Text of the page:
Senator Lt Col GOULD - That interjection shows the contempt with which the honorable senator regards the Senate. If we have no rights and privileges, the sooner we are abolished the better; because such a Chamber is a farce and a menace to the interests of the country. While the Senate exists, some people will regard it as a Chamber where measures brought from another place will be intelligently considered. I do not believe in single Chambers, but if a second Chamber is to be merely a farce, then let it be abolished. I urge honorable senators, even at this late hour, to consider the fact that this is not a Bill simply to impose duties of Excise, but is a Bill to also impose conditions, of labour which it is quite beyond our power to do. If the desire be to regard this as an Excise Tariff Bill, let us get rid of all the unconstitutional conditions which are imposed, either by casting the Bill out bodily, or, if we have not the courage to vindicate our ' rights, by amending the proviso to clause 2. Whilst such amendment would not remove th<= objection which I have to the measure, it would reduce some of its undesirable features. If the Bill were constitutional, it -would require drastic^ amendment te make it suitable for our present requirements. What manufacturer or body of employes desires that their interests should be left solely in the hands of a Minister? The object of Arbitration Acts and Wages Boards is to insure that questions of this kind shall be settled by a judicial tribunal which will not be influenced by political passion or party feeling. Even in the Senate, which is attempting to sink so low, we recognise-


Senator Guthrie - Is the honorable senator in order in saying that the- Senate is attempting to sink low?


Senator Millen - Can you, sir, determine a point of order in the absence of a quorum ? - [Quorum formed'].

The DEPUTY PRESIDENT (Senator Higgs). - I have been asked to rule whether Senator Gould is in order in saying that the Senate is " attempting to sink low." I do not think the honorable senator is strictly in order, and I hope that he will withdraw the expression.


Senator Lt Col GOULD .- I. withdraw it j but I wish honorable senators would realize the danger of the Senate putting itself into such a position as to lead people outside to believe that it is sinking low or has sunk low. If, by a very great stretch of imagination we assume, for the sake of argument, that this is a constitutional measure, it will be admitted that it is unwise to require Parliament to decide what are fair conditions of labour. A decision by a resolution of both Houses would involve a discussion of the question in each House, and as there would be no evidence before either House to enable its members to come to a decision, all the persons concerned would have to be brought to the bar, and would be liable to be examined- by every member of the House who chose to take part in the discussion.


Senator Stewart - A Royal Commission might be appointed.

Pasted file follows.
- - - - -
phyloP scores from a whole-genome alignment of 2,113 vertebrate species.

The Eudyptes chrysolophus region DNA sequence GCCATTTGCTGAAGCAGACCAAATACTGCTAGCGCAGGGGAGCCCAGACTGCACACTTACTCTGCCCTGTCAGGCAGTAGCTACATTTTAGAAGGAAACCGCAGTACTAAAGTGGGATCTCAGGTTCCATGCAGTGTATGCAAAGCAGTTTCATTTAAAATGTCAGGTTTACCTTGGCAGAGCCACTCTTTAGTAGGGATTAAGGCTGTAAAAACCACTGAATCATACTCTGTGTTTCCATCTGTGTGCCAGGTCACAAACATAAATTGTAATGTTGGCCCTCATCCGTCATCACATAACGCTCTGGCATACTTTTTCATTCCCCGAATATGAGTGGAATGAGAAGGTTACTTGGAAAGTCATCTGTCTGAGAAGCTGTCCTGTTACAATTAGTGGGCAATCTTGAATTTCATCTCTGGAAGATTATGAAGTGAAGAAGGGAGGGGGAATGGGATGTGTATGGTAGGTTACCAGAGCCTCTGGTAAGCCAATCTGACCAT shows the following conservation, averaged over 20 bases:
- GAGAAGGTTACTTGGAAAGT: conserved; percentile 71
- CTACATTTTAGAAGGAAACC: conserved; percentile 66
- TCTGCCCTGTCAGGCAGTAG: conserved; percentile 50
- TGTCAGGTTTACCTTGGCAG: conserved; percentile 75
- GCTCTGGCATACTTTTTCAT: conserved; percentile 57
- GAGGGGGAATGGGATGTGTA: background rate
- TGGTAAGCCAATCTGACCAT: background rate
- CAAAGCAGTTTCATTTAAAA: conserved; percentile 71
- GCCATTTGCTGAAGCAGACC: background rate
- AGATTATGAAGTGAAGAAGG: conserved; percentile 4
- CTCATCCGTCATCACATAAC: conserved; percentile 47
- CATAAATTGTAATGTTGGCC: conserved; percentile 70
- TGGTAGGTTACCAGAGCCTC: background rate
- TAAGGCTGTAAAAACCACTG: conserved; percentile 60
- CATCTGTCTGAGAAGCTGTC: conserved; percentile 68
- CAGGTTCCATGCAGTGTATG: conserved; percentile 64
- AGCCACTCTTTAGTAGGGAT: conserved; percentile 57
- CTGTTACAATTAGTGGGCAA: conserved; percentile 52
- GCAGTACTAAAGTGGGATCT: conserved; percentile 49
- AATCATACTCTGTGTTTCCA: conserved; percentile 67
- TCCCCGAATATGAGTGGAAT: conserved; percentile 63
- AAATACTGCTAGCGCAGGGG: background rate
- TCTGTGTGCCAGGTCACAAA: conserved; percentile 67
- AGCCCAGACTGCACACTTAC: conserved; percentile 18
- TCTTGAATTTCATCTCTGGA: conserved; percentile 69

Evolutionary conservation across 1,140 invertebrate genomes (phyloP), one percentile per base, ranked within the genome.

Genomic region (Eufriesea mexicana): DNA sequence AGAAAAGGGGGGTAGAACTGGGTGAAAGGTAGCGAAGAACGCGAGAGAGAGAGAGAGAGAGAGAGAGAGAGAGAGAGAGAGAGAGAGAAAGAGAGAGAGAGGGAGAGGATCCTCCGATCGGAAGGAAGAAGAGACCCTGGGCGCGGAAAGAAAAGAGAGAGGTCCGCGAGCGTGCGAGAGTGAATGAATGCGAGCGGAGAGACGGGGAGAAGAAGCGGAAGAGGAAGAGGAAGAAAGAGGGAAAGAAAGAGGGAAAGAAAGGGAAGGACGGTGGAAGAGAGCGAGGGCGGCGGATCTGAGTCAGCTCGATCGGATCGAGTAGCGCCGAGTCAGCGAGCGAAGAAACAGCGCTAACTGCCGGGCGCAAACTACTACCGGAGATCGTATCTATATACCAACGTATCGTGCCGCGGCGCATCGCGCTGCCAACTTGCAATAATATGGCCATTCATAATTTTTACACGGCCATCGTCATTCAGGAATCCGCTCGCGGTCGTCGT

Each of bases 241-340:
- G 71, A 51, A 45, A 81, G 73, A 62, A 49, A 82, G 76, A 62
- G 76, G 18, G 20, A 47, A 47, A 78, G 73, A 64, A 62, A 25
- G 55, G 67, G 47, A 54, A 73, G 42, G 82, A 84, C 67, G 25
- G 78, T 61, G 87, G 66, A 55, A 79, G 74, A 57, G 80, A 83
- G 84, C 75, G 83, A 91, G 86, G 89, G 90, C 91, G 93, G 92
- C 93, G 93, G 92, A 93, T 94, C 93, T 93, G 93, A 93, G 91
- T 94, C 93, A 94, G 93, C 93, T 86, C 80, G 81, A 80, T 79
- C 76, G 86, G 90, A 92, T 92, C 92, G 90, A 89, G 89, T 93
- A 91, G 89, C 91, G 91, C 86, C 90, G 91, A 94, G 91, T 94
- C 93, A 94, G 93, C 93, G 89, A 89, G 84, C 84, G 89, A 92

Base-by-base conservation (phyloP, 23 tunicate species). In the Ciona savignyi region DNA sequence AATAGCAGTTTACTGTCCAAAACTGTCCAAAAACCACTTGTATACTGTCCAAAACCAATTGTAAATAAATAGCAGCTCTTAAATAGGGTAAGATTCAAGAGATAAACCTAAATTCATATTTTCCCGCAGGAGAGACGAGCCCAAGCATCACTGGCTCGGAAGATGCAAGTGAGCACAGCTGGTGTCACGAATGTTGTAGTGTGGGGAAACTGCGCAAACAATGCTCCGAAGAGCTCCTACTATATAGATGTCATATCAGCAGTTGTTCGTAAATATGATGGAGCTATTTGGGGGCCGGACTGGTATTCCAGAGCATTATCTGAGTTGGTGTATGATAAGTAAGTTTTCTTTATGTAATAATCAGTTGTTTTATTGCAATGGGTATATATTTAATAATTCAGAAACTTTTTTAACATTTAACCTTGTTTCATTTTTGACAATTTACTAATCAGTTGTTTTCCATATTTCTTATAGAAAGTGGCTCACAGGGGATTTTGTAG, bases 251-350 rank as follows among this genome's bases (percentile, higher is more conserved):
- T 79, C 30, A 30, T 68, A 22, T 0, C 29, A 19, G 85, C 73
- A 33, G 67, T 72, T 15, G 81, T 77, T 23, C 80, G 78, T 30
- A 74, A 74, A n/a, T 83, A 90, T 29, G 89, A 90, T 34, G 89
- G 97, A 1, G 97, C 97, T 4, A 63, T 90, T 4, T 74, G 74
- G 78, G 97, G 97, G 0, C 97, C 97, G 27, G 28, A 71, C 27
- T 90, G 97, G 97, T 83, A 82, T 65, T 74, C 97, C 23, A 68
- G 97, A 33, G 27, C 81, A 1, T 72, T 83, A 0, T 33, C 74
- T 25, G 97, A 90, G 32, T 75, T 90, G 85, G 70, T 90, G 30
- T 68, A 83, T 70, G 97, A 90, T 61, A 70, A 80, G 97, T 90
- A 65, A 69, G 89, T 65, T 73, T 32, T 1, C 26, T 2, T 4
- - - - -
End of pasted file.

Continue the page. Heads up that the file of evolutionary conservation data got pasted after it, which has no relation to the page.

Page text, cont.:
Senator Lt Col GOULD .- The Bill makes no provision for the appointment of a Royal Commission. The provision for a reference to Parliament is an absurdity, and should never have appeared in the Bill. Paragraphs b and c are, in my opinion, reasonable provisions, but I remind honorable senators that they are open to the objection that the Commonwealth Conciliation and Arbitration Court can take cognisance only of disputes which extend beyond the boundaries of a State. Under paragraph d the reference is to the Minister, and I ask whether this is not a monstrous power to place in the hands of any Minister. He is to be the sole judge, and there is to be no appeal from him. If the Government for the time being are under the domination of any section in Parliament, the Minister will be a mere puppet in the hands of irresponsible persons outside. They will pull the strings, and he will jump, and if any one finds fault they will stand behind him, to vindicate his action and maintain his position. The provision might give rise to all sorts of charges of corruption and malfeasance against the Minister. He might be immaculate, and yet he would still be open to suspicion in connexion with his decisions on these questions. Paragraph e provides a reasonable way of having such questions settled, and I assume that the industrial authority referred to would include the Wages Boards established in Victoria. I do. not realize at present the intention of the Government in making the provision with respect to goods manufactured, before the 31st day of March. 1907, and I think we should get some explanation of it. I should much prefer, however, to see the Bill thrown aside, because it is a farce and a fraud from beginning to end. I hope honorable senators will realize that this measure is not an honest attempt to deal with what is a difficult subject, but is an attempt by a side wind to assume a power which is not conferred upon us by the Constitution, and that, if we submit to it, we shall be false to the trust reposed in us as representatives of the States. Assum- ing for argument's sake that the power sought is constitutional, then, in agreeing to this measure we shall be allowing honorable members in another place to do what certain provisions of the Constitution were expressly designed to prevent, and that is to attach a tack to a taxation Bill sent, up to the Senate. The provisions of the Constitution to which I refer were designed for the protection of a weak Senate from imposition by another Chamber, which a strong and independent Senate would not countenance for a moment.